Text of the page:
Technology sector and the internet can be a great enabler for girls in Africa. However, with the rapid developments in technology, the digital gender divide remains unnoticed as it widens. Changing perceptions and attitudes of every one around the globe is an important part of achieving gender equality in technology. The Miss.Africa, a gender-focused initiative targeted mainly at female youth audiences in Africa to increase early technology use and adoption, is actively getting involved to address this digital divide. The program has run several initiatives in Africa to equip girls and women with digital skills that enables them survive in the technology sector. As part of its activities, Miss.Africa supports initiatives that encourage women in technology with an annual seed fund progra...
The gender divide is one of the most significant inequalities to be amplified by the digital revolution, and cuts across all social and income groups. According to participants at the Global IT Summit at King Abdullah University for Science and Technology(KAUST), the presence of women in the field of information technology (IT) worldwide is still small compared to men. While more than 3 billion people are connected online, research indicates there are 200 million fewer women online in developing countries, and 300 million fewer women own a mobile phone. African women have come to a realization that having a woman in tech and a man who is actively working to be a better ally is very essential to making progress in the technogy sector. This has led to several women in tech campaigns
The gender divide is one of the most significant inequalities to be amplified by the digital revolution, and cuts across all social and income groups. Throughout the world, women face serious challenges that are not only economic but social as well as cultural obstacles that limit or prevent their access to, use of, and benefits from ICTs. The digital gender gap weakens the innovation potential of a society by hindering a large proportion of citizen’s productivity. It is a gender inequality with regard to fewer women having access to the use and impact of information communication and technology. Improved understanding and awareness of these challenges, but most importantly of the opportunities that ICTs could provide for women, are important steps towards bridging the gender dig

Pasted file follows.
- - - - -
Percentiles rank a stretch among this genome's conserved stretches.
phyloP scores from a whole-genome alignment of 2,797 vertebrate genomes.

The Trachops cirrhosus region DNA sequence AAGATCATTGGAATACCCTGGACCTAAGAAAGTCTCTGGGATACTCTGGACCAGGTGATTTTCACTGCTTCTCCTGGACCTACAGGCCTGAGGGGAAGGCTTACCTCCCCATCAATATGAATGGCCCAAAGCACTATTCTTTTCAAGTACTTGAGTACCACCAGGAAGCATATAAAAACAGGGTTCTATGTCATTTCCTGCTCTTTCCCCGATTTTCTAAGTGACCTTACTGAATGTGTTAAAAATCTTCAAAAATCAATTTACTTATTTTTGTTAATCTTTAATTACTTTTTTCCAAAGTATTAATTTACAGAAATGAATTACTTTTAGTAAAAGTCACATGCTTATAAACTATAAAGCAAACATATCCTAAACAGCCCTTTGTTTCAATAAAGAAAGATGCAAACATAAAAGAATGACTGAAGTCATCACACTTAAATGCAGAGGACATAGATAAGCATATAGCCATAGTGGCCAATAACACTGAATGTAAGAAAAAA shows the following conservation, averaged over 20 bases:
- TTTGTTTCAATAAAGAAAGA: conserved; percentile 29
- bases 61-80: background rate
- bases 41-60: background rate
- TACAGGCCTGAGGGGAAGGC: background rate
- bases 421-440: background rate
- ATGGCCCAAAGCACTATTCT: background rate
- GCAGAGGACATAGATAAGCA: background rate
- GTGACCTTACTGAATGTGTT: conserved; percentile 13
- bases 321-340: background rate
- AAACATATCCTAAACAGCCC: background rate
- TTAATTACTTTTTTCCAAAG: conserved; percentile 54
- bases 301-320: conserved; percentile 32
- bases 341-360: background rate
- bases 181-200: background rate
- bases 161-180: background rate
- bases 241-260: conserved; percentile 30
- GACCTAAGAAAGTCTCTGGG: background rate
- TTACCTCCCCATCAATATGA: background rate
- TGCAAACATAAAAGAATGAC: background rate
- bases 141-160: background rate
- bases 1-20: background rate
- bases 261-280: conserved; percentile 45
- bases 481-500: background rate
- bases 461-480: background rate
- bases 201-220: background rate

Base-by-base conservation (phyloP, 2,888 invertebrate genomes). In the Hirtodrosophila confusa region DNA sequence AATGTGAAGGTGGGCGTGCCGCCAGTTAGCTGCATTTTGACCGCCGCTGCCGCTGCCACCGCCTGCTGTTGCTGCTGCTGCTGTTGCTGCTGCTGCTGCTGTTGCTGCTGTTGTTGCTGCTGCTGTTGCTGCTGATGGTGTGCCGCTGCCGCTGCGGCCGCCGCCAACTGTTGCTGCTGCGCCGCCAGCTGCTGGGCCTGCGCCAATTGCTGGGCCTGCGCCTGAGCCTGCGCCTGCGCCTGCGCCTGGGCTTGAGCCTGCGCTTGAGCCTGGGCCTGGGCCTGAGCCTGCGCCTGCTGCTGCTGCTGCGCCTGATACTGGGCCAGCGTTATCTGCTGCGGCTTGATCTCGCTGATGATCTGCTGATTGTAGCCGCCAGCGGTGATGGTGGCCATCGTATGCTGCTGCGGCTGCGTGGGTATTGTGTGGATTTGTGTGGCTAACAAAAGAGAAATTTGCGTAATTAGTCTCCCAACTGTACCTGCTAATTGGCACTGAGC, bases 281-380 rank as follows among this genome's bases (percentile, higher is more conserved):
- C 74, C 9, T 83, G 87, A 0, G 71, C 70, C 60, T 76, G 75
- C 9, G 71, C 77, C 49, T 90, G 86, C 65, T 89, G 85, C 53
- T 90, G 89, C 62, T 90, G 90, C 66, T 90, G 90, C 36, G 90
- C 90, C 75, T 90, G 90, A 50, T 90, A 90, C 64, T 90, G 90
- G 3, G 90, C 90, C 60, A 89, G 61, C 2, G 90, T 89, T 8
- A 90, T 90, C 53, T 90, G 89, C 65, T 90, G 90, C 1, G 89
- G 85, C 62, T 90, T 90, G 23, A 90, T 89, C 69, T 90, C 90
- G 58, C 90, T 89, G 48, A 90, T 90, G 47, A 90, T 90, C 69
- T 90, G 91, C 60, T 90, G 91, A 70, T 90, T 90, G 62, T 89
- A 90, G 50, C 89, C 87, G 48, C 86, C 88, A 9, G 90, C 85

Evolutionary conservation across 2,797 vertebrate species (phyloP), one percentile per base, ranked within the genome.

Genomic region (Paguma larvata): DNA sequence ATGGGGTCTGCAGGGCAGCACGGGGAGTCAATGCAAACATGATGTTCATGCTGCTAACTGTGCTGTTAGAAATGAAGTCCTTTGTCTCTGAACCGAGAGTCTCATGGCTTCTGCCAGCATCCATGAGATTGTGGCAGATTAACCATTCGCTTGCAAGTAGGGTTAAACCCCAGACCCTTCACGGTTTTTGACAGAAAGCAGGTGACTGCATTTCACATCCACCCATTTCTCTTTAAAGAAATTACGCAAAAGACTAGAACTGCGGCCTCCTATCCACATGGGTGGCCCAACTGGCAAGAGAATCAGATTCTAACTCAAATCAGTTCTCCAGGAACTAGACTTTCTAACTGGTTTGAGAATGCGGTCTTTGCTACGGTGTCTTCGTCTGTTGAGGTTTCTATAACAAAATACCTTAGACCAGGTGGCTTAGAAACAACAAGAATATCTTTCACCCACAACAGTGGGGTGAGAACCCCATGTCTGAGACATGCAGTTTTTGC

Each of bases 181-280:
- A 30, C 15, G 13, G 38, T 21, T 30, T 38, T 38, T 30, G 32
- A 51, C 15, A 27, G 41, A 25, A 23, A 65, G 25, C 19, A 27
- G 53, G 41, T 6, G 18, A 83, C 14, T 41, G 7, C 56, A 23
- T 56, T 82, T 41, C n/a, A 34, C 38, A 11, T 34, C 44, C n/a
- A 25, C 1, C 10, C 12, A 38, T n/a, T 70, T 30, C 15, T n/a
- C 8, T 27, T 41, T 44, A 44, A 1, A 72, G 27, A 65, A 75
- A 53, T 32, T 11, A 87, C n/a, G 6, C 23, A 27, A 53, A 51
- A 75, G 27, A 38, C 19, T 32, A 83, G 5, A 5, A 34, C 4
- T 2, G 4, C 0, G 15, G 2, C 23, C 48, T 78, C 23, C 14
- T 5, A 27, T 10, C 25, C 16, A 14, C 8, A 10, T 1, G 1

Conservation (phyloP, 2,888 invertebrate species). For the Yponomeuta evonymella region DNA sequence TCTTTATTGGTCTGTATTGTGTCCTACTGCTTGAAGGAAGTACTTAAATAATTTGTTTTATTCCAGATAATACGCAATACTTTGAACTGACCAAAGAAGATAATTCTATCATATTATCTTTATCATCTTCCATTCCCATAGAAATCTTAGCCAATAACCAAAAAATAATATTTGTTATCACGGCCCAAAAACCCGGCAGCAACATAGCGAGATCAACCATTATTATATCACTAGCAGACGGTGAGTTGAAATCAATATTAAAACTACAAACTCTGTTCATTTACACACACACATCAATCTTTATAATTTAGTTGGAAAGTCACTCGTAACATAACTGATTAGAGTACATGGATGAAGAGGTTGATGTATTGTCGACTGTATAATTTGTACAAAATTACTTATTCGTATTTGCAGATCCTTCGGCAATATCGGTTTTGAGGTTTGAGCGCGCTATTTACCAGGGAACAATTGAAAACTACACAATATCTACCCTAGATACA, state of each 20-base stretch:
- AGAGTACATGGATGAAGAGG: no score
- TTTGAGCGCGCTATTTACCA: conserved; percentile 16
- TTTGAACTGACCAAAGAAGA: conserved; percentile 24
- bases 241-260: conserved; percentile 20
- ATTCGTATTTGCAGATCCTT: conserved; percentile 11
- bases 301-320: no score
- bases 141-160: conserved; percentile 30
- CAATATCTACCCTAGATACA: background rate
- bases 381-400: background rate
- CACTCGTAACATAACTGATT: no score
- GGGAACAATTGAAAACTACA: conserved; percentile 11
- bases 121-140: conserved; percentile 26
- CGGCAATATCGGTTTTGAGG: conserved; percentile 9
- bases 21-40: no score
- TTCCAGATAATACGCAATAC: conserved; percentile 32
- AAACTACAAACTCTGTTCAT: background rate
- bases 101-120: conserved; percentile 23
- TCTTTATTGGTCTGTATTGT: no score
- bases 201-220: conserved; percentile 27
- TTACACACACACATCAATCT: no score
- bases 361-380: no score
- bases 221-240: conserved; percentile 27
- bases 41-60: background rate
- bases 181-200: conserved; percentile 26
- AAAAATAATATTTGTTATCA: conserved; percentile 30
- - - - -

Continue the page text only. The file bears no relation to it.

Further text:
Despite worldwide endeavours, the global Internet user gender gap widened from 11% in 2013 to 12% in 2016, with the gap highest in Least Developed Countries (LDCs) (31%) and Africa (23%). Moreover, Internet penetration rates remain higher for men than women in all regions of the world. This is according to a report from The Broadband Commission for Sustainable Development's Working Group on the Digital Gender Divide, co-chaired by the GSMA and UNESCO. The report also sets recommendations to address the barriers women face in access and use of the internet. The report highlights key action areas for different types of stakeholders as part of the group's efforts to ensure that all women and girls can fully participate in the online world. Structural inequalities remain and impede women’s
Technological gaps will keep on growing between developed and developing countries as long as new approaches are not adopted in the teaching of Science, Technology, Engineering, and Mathematics (STEM) in training institutions. In line with this, the Miss.Africa Program initiative sets the bar high by training female trainees in mobile coding program to better their future in the male dominated IT sector. The trainees are able to get life skills mentoring, experience-sharing with STEM experts, Coding skills, and industry exposure. The girls trained usually have many positive comments at the end of each event on the change of perception in Stem careers. This initiative which emphasizes on the importance of technology in enhancing collaboration in future is among the many voices find